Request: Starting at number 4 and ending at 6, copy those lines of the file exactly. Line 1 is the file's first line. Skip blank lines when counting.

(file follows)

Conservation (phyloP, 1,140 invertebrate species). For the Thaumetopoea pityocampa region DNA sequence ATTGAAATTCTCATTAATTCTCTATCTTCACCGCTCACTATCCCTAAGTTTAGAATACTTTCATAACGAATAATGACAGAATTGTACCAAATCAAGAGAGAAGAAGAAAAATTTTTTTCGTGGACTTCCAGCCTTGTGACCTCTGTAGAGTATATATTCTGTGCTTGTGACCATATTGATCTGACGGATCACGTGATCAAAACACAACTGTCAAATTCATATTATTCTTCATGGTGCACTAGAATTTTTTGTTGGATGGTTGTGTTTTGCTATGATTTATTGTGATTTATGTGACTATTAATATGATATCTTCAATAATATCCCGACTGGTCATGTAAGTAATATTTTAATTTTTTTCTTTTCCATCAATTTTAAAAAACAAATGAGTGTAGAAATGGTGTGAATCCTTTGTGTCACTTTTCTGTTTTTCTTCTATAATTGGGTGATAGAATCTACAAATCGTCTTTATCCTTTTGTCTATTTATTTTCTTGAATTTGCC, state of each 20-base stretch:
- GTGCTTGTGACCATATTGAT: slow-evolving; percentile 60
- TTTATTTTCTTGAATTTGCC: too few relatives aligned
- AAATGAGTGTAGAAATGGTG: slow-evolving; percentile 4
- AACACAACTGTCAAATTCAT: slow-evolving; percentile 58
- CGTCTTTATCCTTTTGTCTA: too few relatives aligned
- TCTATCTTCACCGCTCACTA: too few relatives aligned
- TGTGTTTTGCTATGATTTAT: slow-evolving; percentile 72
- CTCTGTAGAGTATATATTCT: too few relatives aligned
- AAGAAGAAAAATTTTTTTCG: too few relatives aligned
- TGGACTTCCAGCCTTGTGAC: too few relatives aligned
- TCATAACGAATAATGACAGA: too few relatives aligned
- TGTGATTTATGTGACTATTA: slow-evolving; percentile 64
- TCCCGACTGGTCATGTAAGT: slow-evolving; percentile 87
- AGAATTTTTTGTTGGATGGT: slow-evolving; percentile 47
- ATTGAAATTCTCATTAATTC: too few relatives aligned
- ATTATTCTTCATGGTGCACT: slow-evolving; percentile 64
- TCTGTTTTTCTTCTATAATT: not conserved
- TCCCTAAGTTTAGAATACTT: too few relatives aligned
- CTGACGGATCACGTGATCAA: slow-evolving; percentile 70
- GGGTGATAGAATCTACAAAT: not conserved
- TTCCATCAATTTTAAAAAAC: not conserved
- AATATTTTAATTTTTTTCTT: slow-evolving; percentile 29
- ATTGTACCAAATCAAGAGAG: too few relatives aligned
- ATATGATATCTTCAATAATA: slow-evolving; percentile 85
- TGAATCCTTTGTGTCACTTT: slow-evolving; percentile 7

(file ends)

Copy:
- AAATGAGTGTAGAAATGGTG: slow-evolving; percentile 4
- AACACAACTGTCAAATTCAT: slow-evolving; percentile 58
- CGTCTTTATCCTTTTGTCTA: too few relatives aligned